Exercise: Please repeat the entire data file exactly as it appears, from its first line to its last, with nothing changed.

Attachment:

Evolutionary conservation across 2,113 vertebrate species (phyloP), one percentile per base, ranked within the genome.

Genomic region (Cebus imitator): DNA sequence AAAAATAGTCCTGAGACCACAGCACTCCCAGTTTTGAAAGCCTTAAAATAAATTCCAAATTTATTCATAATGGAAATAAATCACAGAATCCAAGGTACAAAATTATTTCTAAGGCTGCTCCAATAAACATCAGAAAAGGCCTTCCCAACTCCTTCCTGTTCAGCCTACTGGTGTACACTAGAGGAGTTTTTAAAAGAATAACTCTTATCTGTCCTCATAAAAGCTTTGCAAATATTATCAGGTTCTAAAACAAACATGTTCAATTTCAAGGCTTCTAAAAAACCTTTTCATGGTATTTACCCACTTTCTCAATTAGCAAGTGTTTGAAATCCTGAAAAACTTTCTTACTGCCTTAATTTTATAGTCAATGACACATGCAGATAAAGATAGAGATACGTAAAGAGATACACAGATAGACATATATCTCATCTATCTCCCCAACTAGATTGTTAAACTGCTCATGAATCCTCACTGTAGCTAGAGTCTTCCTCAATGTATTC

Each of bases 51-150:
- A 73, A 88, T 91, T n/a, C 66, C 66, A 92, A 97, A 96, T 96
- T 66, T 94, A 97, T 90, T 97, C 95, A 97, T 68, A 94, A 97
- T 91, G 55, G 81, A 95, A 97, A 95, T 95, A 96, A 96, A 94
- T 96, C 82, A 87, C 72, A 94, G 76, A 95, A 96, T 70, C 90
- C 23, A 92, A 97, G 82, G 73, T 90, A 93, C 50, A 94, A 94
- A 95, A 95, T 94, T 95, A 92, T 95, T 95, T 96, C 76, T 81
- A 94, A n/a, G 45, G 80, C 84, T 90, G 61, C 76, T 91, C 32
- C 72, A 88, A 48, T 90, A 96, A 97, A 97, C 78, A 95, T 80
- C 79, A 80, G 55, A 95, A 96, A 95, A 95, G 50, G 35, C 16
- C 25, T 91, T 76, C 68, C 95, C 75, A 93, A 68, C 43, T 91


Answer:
Evolutionary conservation across 2,113 vertebrate species (phyloP), one percentile per base, ranked within the genome.

Genomic region (Cebus imitator): DNA sequence AAAAATAGTCCTGAGACCACAGCACTCCCAGTTTTGAAAGCCTTAAAATAAATTCCAAATTTATTCATAATGGAAATAAATCACAGAATCCAAGGTACAAAATTATTTCTAAGGCTGCTCCAATAAACATCAGAAAAGGCCTTCCCAACTCCTTCCTGTTCAGCCTACTGGTGTACACTAGAGGAGTTTTTAAAAGAATAACTCTTATCTGTCCTCATAAAAGCTTTGCAAATATTATCAGGTTCTAAAACAAACATGTTCAATTTCAAGGCTTCTAAAAAACCTTTTCATGGTATTTACCCACTTTCTCAATTAGCAAGTGTTTGAAATCCTGAAAAACTTTCTTACTGCCTTAATTTTATAGTCAATGACACATGCAGATAAAGATAGAGATACGTAAAGAGATACACAGATAGACATATATCTCATCTATCTCCCCAACTAGATTGTTAAACTGCTCATGAATCCTCACTGTAGCTAGAGTCTTCCTCAATGTATTC

Each of bases 51-150:
- A 73, A 88, T 91, T n/a, C 66, C 66, A 92, A 97, A 96, T 96
- T 66, T 94, A 97, T 90, T 97, C 95, A 97, T 68, A 94, A 97
- T 91, G 55, G 81, A 95, A 97, A 95, T 95, A 96, A 96, A 94
- T 96, C 82, A 87, C 72, A 94, G 76, A 95, A 96, T 70, C 90
- C 23, A 92, A 97, G 82, G 73, T 90, A 93, C 50, A 94, A 94
- A 95, A 95, T 94, T 95, A 92, T 95, T 95, T 96, C 76, T 81
- A 94, A n/a, G 45, G 80, C 84, T 90, G 61, C 76, T 91, C 32
- C 72, A 88, A 48, T 90, A 96, A 97, A 97, C 78, A 95, T 80
- C 79, A 80, G 55, A 95, A 96, A 95, A 95, G 50, G 35, C 16
- C 25, T 91, T 76, C 68, C 95, C 75, A 93, A 68, C 43, T 91